For some historians, the recurrent debates about the relationship of our “Framers” to slavery and abolition are irritating at best. What those few white men—preeminently Alexander Hamilton and Thomas Jefferson—thought and wrote about the presence of slavery is, of course, important. Their words live on and may still play a part in shaping our political culture. But what interests social and cultural historians is how lives were led, even as sentiments were expressed. What did it mean to live in a regime of gradual emancipation, for example in Hamilton’s New York, at the beginning of the nineteenth century? And why should we care about the contradictions that shaped their lives?More.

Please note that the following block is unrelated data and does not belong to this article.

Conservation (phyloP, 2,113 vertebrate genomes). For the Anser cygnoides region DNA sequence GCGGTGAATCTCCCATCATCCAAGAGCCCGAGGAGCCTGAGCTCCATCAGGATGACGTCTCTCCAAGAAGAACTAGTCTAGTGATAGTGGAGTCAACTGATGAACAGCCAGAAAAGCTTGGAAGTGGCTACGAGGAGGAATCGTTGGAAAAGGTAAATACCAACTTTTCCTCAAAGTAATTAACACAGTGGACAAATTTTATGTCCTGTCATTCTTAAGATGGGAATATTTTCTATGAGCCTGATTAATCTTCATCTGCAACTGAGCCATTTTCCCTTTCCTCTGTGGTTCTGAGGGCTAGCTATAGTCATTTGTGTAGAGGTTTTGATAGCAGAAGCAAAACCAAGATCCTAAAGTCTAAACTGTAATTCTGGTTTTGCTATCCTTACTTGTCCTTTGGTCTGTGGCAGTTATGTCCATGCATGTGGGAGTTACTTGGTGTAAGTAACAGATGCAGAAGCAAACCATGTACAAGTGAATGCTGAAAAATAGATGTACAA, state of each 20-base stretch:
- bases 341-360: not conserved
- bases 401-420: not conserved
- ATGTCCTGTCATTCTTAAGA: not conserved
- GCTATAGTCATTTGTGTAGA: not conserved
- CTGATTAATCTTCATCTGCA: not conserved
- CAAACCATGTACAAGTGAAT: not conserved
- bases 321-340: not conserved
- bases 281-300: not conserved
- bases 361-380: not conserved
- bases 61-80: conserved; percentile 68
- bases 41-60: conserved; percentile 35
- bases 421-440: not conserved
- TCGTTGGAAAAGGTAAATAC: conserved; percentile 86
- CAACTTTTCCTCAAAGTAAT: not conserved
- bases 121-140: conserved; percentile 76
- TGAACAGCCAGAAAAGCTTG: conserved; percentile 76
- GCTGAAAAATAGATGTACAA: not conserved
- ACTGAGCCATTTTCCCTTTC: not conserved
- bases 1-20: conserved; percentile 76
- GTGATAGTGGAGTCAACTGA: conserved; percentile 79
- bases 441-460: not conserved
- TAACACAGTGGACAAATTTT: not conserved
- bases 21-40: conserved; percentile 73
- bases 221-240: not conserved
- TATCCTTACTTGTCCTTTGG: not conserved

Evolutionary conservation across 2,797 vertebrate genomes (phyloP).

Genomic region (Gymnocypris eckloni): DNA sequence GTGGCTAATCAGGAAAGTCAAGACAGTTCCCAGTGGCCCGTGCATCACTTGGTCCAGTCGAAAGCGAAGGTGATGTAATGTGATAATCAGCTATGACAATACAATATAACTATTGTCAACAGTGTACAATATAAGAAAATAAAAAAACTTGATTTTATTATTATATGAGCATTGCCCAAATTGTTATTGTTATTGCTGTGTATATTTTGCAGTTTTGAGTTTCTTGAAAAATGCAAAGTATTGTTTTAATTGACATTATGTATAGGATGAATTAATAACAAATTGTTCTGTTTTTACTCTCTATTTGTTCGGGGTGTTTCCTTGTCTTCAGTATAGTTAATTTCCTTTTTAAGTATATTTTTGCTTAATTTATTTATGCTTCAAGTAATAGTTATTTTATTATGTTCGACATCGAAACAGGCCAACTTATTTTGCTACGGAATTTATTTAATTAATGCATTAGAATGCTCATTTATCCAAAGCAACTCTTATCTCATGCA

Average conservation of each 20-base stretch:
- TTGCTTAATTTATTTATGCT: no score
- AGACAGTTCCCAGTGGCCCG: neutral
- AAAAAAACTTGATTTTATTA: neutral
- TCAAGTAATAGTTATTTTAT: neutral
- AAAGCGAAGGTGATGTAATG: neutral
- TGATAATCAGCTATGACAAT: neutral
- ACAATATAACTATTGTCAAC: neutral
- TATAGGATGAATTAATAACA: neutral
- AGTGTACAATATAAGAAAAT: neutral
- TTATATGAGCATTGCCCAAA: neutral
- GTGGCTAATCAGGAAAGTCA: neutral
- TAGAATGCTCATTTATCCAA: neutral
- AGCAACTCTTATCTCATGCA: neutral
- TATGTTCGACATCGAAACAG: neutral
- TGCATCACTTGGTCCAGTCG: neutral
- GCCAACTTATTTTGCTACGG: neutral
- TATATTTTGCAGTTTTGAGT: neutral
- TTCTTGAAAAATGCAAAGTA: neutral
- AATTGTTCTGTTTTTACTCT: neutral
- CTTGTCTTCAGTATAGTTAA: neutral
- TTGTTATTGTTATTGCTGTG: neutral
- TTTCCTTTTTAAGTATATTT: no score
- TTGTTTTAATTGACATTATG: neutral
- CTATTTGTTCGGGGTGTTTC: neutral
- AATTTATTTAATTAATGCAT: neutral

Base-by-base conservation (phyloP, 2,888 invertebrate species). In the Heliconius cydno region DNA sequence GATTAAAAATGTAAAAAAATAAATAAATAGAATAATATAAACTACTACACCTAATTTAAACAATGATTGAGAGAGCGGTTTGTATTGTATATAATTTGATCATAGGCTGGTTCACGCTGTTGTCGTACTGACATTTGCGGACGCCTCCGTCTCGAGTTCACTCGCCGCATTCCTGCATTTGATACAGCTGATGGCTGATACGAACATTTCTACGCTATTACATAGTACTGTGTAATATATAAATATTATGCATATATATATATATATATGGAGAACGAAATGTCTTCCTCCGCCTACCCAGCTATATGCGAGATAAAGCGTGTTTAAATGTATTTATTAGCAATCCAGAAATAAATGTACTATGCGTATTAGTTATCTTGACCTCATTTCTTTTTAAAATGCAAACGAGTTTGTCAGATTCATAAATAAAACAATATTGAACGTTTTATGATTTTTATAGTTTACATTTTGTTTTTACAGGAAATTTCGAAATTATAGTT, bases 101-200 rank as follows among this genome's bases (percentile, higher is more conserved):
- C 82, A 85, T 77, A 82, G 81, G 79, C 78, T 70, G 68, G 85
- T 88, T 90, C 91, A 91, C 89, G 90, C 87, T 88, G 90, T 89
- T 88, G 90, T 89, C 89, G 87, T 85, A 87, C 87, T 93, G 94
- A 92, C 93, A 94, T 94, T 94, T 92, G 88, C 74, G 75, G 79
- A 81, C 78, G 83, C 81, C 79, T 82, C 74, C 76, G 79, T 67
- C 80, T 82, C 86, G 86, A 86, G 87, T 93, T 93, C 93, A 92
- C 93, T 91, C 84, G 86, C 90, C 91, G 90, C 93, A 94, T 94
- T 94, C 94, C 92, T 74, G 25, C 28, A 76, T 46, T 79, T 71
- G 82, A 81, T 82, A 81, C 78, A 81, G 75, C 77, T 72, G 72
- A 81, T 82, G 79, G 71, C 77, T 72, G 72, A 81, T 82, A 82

Monday, August 15, 2016
Hartog on Gradual Emancipation
Over at Process, the blog of the Organization of American Historians, Hendrik Hartog, Princeton University, has posted Learning from the Legal Culture of Gradual Emancipation, or, Misled by the Thirteenth Amendment. It begins: